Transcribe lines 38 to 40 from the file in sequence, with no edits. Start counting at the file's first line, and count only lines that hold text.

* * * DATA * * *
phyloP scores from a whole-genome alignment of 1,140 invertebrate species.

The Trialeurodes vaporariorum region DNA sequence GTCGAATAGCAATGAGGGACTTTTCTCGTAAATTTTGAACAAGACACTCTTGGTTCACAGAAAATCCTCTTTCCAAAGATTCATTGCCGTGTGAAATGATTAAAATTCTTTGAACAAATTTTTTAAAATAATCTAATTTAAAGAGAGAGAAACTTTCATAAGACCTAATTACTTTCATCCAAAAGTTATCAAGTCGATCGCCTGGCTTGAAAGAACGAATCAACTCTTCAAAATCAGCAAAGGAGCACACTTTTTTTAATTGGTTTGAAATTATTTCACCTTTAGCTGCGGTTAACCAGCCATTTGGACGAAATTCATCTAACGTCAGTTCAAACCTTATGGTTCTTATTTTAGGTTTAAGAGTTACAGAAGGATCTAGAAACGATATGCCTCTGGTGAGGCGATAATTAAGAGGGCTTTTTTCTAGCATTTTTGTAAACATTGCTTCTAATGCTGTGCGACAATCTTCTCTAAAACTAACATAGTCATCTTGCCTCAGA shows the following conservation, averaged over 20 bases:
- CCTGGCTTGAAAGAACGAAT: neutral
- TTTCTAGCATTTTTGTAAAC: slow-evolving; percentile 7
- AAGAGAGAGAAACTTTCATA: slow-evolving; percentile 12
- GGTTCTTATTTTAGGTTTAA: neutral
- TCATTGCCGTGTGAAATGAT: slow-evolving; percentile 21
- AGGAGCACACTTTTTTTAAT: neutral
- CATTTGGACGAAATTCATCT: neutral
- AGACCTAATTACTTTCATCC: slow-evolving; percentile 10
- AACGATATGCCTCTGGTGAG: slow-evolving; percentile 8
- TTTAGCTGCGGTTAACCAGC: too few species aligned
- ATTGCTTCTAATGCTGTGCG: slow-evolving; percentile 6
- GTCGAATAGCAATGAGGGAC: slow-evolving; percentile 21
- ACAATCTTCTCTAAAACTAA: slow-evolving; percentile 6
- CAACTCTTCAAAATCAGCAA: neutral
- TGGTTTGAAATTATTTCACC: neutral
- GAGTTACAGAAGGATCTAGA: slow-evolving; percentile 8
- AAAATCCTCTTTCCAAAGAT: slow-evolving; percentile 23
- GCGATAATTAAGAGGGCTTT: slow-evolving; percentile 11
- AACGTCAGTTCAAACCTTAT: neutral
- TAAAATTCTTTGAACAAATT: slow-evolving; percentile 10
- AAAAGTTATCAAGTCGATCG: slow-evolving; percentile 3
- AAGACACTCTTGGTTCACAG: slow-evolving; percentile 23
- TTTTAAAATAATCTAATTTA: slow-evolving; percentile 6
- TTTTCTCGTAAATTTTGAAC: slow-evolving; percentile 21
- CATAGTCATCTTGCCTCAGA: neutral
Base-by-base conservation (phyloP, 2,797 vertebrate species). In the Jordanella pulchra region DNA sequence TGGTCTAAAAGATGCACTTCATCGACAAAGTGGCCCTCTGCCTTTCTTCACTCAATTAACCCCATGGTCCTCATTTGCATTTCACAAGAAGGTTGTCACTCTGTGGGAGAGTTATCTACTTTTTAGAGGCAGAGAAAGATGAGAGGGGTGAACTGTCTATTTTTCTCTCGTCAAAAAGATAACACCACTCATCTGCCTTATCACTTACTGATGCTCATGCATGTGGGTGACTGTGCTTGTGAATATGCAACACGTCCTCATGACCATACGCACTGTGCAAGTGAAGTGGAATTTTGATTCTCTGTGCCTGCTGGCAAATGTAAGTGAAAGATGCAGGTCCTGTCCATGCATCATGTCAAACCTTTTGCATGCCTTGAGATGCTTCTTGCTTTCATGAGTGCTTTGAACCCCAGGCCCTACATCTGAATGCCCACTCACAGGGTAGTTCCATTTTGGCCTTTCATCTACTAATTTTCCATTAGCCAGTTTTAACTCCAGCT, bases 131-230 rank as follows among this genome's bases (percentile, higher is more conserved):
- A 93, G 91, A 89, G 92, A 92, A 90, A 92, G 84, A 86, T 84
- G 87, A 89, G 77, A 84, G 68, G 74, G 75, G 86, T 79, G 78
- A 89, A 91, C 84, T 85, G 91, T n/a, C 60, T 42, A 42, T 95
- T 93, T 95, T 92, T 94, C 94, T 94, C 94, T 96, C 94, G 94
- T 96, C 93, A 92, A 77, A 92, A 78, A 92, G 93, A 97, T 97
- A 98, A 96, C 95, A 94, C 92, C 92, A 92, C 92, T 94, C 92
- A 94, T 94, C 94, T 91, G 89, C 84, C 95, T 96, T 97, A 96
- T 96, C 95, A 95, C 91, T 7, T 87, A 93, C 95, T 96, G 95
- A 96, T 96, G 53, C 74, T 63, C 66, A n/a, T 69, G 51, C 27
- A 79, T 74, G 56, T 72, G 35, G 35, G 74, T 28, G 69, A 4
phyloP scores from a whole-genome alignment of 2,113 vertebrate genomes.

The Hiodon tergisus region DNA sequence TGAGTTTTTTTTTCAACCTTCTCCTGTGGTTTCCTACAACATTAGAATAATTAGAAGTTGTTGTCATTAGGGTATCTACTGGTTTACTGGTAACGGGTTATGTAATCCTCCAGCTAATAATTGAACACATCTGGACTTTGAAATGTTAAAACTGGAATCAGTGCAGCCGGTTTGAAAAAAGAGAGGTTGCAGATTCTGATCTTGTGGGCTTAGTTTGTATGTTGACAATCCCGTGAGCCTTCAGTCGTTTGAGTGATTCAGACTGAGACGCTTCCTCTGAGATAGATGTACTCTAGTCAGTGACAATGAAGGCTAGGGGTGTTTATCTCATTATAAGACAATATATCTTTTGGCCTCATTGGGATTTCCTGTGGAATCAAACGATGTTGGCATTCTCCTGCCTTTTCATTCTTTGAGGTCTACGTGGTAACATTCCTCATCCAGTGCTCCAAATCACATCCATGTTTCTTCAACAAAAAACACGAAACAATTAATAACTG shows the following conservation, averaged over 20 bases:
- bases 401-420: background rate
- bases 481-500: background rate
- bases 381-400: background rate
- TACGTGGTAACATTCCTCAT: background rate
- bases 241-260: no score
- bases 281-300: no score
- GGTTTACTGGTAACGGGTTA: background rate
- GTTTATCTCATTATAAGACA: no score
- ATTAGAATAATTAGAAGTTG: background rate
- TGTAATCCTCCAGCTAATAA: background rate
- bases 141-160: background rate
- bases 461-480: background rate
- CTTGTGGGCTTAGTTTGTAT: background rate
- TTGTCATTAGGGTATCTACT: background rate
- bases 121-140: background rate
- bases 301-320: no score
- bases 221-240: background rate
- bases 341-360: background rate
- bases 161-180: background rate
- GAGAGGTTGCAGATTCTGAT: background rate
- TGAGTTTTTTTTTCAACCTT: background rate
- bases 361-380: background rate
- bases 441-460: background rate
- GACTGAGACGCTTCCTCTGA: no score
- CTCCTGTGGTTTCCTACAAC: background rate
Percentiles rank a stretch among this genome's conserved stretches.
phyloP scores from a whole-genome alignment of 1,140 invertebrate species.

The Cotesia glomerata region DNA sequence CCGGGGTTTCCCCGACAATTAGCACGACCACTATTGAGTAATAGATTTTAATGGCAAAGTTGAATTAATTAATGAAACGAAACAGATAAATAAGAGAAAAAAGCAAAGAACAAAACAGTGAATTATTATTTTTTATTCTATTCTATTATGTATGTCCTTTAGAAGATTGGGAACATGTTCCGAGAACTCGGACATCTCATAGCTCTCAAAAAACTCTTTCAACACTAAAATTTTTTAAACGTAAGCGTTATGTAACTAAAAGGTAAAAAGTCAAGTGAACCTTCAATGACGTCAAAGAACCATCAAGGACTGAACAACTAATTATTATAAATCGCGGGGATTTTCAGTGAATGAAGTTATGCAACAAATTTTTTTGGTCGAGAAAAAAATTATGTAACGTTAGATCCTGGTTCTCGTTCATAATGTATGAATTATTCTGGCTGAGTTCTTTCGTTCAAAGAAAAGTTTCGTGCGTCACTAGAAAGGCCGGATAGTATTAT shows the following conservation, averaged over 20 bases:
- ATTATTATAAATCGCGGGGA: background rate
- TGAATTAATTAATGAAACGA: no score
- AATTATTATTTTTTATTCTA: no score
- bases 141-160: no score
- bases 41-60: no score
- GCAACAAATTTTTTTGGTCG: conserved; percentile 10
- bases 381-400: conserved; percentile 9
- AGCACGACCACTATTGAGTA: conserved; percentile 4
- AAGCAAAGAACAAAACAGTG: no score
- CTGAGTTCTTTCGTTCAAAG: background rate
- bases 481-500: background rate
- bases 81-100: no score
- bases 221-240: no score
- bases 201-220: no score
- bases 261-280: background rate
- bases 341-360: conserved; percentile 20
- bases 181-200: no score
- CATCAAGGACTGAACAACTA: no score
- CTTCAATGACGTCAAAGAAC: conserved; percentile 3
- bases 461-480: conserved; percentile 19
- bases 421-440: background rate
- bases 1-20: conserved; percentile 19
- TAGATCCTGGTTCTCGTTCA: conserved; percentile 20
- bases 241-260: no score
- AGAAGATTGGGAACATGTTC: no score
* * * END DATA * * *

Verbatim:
- A 79, T 74, G 56, T 72, G 35, G 35, G 74, T 28, G 69, A 4
phyloP scores from a whole-genome alignment of 2,113 vertebrate genomes.

The Hiodon tergisus region DNA sequence TGAGTTTTTTTTTCAACCTTCTCCTGTGGTTTCCTACAACATTAGAATAATTAGAAGTTGTTGTCATTAGGGTATCTACTGGTTTACTGGTAACGGGTTATGTAATCCTCCAGCTAATAATTGAACACATCTGGACTTTGAAATGTTAAAACTGGAATCAGTGCAGCCGGTTTGAAAAAAGAGAGGTTGCAGATTCTGATCTTGTGGGCTTAGTTTGTATGTTGACAATCCCGTGAGCCTTCAGTCGTTTGAGTGATTCAGACTGAGACGCTTCCTCTGAGATAGATGTACTCTAGTCAGTGACAATGAAGGCTAGGGGTGTTTATCTCATTATAAGACAATATATCTTTTGGCCTCATTGGGATTTCCTGTGGAATCAAACGATGTTGGCATTCTCCTGCCTTTTCATTCTTTGAGGTCTACGTGGTAACATTCCTCATCCAGTGCTCCAAATCACATCCATGTTTCTTCAACAAAAAACACGAAACAATTAATAACTG shows the following conservation, averaged over 20 bases: